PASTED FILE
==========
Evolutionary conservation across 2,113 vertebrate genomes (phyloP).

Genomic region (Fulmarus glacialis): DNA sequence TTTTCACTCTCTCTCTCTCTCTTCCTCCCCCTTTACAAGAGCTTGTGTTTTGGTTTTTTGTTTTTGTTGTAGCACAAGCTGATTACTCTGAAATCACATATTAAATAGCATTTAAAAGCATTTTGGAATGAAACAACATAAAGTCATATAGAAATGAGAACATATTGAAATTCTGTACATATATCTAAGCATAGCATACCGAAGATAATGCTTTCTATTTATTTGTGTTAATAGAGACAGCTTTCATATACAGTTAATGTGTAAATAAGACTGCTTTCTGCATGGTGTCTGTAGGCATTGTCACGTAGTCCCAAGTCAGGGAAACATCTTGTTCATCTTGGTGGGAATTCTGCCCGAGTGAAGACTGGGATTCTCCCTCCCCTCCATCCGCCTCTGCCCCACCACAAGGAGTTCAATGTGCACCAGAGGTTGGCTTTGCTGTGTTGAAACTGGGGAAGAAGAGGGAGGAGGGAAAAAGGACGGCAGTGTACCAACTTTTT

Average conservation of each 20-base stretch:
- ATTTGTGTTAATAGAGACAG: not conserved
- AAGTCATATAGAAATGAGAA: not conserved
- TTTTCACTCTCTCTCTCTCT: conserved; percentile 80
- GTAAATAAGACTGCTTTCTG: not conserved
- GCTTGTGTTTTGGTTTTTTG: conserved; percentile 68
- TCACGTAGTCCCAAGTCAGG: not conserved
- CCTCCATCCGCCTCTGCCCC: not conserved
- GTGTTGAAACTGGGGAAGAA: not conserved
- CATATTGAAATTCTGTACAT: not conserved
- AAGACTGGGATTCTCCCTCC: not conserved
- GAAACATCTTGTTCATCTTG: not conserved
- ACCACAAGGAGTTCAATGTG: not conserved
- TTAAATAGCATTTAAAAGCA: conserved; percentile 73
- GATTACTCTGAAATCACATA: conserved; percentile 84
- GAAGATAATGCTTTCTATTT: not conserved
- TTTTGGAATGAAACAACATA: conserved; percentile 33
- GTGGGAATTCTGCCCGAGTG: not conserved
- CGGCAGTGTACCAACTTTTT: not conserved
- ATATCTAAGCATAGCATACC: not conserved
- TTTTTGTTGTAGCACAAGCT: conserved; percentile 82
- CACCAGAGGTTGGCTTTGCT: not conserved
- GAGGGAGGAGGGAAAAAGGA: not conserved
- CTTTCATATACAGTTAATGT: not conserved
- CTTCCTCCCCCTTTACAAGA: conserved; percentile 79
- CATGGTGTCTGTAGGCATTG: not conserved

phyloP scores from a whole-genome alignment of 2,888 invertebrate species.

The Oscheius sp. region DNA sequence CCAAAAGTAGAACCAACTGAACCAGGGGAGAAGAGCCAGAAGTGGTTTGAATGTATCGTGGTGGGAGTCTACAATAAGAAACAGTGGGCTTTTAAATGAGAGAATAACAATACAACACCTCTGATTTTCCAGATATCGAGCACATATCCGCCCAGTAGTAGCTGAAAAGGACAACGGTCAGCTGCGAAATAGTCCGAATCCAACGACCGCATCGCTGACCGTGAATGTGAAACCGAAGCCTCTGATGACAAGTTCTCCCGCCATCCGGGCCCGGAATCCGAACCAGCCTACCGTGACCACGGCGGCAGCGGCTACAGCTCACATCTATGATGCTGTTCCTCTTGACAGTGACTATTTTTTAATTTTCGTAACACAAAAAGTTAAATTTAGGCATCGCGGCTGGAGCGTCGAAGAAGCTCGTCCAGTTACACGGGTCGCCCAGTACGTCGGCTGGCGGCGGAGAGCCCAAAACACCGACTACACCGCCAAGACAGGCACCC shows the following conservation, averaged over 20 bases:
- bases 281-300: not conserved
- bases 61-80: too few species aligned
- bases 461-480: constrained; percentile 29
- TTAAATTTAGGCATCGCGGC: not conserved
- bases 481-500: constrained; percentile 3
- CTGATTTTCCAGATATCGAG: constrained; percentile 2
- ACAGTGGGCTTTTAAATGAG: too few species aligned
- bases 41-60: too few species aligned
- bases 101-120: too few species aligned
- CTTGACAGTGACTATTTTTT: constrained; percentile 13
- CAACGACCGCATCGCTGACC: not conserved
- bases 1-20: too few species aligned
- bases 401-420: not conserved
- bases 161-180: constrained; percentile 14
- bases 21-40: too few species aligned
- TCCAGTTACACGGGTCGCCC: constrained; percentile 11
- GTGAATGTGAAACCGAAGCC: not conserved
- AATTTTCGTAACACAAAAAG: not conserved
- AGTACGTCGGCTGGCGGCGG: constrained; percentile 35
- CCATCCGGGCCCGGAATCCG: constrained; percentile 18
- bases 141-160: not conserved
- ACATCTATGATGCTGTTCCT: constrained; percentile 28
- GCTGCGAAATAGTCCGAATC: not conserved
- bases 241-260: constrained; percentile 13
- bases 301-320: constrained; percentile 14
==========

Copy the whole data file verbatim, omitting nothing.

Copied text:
Evolutionary conservation across 2,113 vertebrate genomes (phyloP).

Genomic region (Fulmarus glacialis): DNA sequence TTTTCACTCTCTCTCTCTCTCTTCCTCCCCCTTTACAAGAGCTTGTGTTTTGGTTTTTTGTTTTTGTTGTAGCACAAGCTGATTACTCTGAAATCACATATTAAATAGCATTTAAAAGCATTTTGGAATGAAACAACATAAAGTCATATAGAAATGAGAACATATTGAAATTCTGTACATATATCTAAGCATAGCATACCGAAGATAATGCTTTCTATTTATTTGTGTTAATAGAGACAGCTTTCATATACAGTTAATGTGTAAATAAGACTGCTTTCTGCATGGTGTCTGTAGGCATTGTCACGTAGTCCCAAGTCAGGGAAACATCTTGTTCATCTTGGTGGGAATTCTGCCCGAGTGAAGACTGGGATTCTCCCTCCCCTCCATCCGCCTCTGCCCCACCACAAGGAGTTCAATGTGCACCAGAGGTTGGCTTTGCTGTGTTGAAACTGGGGAAGAAGAGGGAGGAGGGAAAAAGGACGGCAGTGTACCAACTTTTT

Average conservation of each 20-base stretch:
- ATTTGTGTTAATAGAGACAG: not conserved
- AAGTCATATAGAAATGAGAA: not conserved
- TTTTCACTCTCTCTCTCTCT: conserved; percentile 80
- GTAAATAAGACTGCTTTCTG: not conserved
- GCTTGTGTTTTGGTTTTTTG: conserved; percentile 68
- TCACGTAGTCCCAAGTCAGG: not conserved
- CCTCCATCCGCCTCTGCCCC: not conserved
- GTGTTGAAACTGGGGAAGAA: not conserved
- CATATTGAAATTCTGTACAT: not conserved
- AAGACTGGGATTCTCCCTCC: not conserved
- GAAACATCTTGTTCATCTTG: not conserved
- ACCACAAGGAGTTCAATGTG: not conserved
- TTAAATAGCATTTAAAAGCA: conserved; percentile 73
- GATTACTCTGAAATCACATA: conserved; percentile 84
- GAAGATAATGCTTTCTATTT: not conserved
- TTTTGGAATGAAACAACATA: conserved; percentile 33
- GTGGGAATTCTGCCCGAGTG: not conserved
- CGGCAGTGTACCAACTTTTT: not conserved
- ATATCTAAGCATAGCATACC: not conserved
- TTTTTGTTGTAGCACAAGCT: conserved; percentile 82
- CACCAGAGGTTGGCTTTGCT: not conserved
- GAGGGAGGAGGGAAAAAGGA: not conserved
- CTTTCATATACAGTTAATGT: not conserved
- CTTCCTCCCCCTTTACAAGA: conserved; percentile 79
- CATGGTGTCTGTAGGCATTG: not conserved

phyloP scores from a whole-genome alignment of 2,888 invertebrate species.

The Oscheius sp. region DNA sequence CCAAAAGTAGAACCAACTGAACCAGGGGAGAAGAGCCAGAAGTGGTTTGAATGTATCGTGGTGGGAGTCTACAATAAGAAACAGTGGGCTTTTAAATGAGAGAATAACAATACAACACCTCTGATTTTCCAGATATCGAGCACATATCCGCCCAGTAGTAGCTGAAAAGGACAACGGTCAGCTGCGAAATAGTCCGAATCCAACGACCGCATCGCTGACCGTGAATGTGAAACCGAAGCCTCTGATGACAAGTTCTCCCGCCATCCGGGCCCGGAATCCGAACCAGCCTACCGTGACCACGGCGGCAGCGGCTACAGCTCACATCTATGATGCTGTTCCTCTTGACAGTGACTATTTTTTAATTTTCGTAACACAAAAAGTTAAATTTAGGCATCGCGGCTGGAGCGTCGAAGAAGCTCGTCCAGTTACACGGGTCGCCCAGTACGTCGGCTGGCGGCGGAGAGCCCAAAACACCGACTACACCGCCAAGACAGGCACCC shows the following conservation, averaged over 20 bases:
- bases 281-300: not conserved
- bases 61-80: too few species aligned
- bases 461-480: constrained; percentile 29
- TTAAATTTAGGCATCGCGGC: not conserved
- bases 481-500: constrained; percentile 3
- CTGATTTTCCAGATATCGAG: constrained; percentile 2
- ACAGTGGGCTTTTAAATGAG: too few species aligned
- bases 41-60: too few species aligned
- bases 101-120: too few species aligned
- CTTGACAGTGACTATTTTTT: constrained; percentile 13
- CAACGACCGCATCGCTGACC: not conserved
- bases 1-20: too few species aligned
- bases 401-420: not conserved
- bases 161-180: constrained; percentile 14
- bases 21-40: too few species aligned
- TCCAGTTACACGGGTCGCCC: constrained; percentile 11
- GTGAATGTGAAACCGAAGCC: not conserved
- AATTTTCGTAACACAAAAAG: not conserved
- AGTACGTCGGCTGGCGGCGG: constrained; percentile 35
- CCATCCGGGCCCGGAATCCG: constrained; percentile 18
- bases 141-160: not conserved
- ACATCTATGATGCTGTTCCT: constrained; percentile 28
- GCTGCGAAATAGTCCGAATC: not conserved
- bases 241-260: constrained; percentile 13
- bases 301-320: constrained; percentile 14